The Filipino Food Trail
Lechon @ La Loma in Quezon City
This escapade to Manila key’s objective was to discover Lechón, which is gaining popularity in Singapore. The Philippines inherited this dish from Spain as it was its former colony. Lechón is a Spanish word referring to a roasted suckling pig and features a whole pig cooked over charcoal.
In most regions of the Philippines, is available throughout the year for special occasions, festivals, and holidays. There are two key differences in the preparation of lechon – the “Manila lechon” (or “Luzon lechon”) and the “Cebu lechon” (or “Visayas lechon”). Visayan lechon usually includes scallions, bay leaves, black peppercorn, garlic, salt and lemongrass, and or leaves from native citrus or tamarind trees, among other spices stuffed into the pig and usually cooked over coconut husks fire. It is paired with dipping sauces made with salt and vinegar or silimansi (soy sauce, calamansi and labuyo chili).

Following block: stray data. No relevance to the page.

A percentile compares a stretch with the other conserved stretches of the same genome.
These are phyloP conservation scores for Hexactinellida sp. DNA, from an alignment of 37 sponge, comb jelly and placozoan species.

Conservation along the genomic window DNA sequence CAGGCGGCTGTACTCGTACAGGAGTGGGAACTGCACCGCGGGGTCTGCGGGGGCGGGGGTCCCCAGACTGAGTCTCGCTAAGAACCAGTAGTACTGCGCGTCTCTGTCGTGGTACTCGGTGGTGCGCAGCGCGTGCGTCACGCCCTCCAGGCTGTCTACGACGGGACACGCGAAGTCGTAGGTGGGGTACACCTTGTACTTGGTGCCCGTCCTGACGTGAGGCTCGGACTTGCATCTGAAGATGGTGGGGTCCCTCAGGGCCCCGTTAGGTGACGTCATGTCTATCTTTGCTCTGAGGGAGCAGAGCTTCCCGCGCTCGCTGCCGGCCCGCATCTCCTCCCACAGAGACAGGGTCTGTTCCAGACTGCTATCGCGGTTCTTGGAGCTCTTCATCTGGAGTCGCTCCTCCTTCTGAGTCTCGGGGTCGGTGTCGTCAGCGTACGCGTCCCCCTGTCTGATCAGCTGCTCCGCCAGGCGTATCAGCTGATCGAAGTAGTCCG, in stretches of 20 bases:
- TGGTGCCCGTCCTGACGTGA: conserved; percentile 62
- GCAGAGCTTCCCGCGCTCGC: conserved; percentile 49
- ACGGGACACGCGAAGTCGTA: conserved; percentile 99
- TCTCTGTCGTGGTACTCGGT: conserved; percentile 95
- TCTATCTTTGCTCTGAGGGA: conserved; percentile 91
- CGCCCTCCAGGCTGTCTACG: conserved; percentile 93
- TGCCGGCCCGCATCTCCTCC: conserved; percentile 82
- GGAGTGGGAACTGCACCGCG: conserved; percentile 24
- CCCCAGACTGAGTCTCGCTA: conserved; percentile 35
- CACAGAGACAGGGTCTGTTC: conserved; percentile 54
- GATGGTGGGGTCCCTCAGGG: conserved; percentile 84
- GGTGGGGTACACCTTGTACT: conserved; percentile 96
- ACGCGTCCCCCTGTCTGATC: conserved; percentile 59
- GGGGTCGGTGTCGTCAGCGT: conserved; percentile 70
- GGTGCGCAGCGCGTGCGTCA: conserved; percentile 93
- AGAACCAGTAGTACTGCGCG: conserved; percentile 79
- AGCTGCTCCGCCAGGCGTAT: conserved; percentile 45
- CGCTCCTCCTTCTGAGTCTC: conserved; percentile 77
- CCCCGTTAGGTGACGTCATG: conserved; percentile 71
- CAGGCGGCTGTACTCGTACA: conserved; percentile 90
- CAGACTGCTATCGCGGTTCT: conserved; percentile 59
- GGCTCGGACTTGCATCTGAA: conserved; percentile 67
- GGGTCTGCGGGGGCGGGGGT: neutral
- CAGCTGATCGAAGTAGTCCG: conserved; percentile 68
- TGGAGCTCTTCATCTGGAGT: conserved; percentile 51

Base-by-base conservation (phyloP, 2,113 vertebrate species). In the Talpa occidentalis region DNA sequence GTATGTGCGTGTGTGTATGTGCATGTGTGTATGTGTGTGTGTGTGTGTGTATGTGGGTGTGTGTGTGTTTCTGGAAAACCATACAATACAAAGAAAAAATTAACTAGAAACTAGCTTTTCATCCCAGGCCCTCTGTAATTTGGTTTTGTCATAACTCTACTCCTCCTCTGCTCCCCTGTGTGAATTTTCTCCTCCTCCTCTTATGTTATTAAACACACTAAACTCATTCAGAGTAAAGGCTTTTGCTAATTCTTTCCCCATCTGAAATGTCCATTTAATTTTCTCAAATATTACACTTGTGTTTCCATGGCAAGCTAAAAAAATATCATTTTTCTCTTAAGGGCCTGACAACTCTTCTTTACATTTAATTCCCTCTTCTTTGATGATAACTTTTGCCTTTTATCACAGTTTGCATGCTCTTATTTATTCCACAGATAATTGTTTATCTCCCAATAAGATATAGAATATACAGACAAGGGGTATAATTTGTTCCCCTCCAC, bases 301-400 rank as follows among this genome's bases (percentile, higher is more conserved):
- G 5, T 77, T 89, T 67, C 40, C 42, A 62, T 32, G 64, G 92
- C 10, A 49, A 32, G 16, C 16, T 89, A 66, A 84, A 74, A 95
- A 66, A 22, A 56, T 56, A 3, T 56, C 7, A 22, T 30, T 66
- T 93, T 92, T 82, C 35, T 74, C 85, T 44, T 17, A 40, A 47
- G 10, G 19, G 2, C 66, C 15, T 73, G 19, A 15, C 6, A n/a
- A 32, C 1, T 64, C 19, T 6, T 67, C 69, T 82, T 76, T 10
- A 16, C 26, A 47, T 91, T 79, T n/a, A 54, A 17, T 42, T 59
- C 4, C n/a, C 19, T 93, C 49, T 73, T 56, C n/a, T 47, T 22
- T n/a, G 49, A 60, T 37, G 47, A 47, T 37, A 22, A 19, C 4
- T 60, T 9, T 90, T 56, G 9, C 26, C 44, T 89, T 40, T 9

By contrast, Manila Lechon is generally not stuffed with herbs. When it is, it is usually just salt and pepper. The distinct character of Manila lechon comes from the “lechon sauce” made from vinegar, brown sugar, salt, pepper, mashed liver (or liver spread), breadcrumbs, garlic, and onion. Manila lechon is prepared over a charcoal fire.
Most lechon can either be cooked based on the two main or mixed versions. Both variants also rub salt or spices unto the skin to make it crispier, as well as continual basting of the lechon as it cooks. They are cooked by constantly turning over charcoal for 2 hours. This process of cooking and basting gives the pork skin its crispiness, which is a distinctive feature of the dish.
The lechon shops do brisk sales but this staff’s cheery disposition certainly helped in the sale among so many lechon shops in the area.